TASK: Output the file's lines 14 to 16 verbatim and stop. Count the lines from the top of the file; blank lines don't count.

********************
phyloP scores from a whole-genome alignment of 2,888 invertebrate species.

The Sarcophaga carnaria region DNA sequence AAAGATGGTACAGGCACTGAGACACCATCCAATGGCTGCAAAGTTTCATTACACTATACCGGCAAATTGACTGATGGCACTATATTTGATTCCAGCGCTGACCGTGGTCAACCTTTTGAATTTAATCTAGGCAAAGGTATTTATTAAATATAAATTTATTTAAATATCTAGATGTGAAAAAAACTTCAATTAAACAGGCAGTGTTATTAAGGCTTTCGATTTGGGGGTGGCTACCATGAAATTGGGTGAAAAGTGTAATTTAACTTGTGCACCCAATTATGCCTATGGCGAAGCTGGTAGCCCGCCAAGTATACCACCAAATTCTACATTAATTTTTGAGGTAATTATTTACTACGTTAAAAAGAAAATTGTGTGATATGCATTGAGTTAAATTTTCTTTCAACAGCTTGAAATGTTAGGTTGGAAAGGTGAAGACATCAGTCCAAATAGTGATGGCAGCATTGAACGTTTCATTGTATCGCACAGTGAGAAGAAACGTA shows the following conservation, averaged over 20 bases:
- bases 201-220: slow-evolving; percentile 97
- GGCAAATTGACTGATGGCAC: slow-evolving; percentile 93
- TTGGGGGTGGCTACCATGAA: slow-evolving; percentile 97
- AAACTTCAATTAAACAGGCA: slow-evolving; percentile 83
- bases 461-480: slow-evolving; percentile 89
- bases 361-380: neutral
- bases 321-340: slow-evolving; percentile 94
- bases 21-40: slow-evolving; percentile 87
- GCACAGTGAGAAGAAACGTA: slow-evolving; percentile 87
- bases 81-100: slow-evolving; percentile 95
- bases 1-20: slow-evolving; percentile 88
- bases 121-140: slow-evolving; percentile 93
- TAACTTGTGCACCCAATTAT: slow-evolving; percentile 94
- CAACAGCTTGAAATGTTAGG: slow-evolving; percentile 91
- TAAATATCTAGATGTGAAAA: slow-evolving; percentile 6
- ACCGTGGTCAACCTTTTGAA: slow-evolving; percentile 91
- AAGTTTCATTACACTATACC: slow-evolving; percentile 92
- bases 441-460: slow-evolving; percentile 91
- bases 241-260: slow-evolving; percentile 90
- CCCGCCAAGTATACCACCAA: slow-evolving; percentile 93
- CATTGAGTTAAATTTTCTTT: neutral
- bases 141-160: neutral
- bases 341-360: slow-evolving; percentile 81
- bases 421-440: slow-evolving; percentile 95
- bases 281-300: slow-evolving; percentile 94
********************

- bases 121-140: slow-evolving; percentile 93
- TAACTTGTGCACCCAATTAT: slow-evolving; percentile 94
- CAACAGCTTGAAATGTTAGG: slow-evolving; percentile 91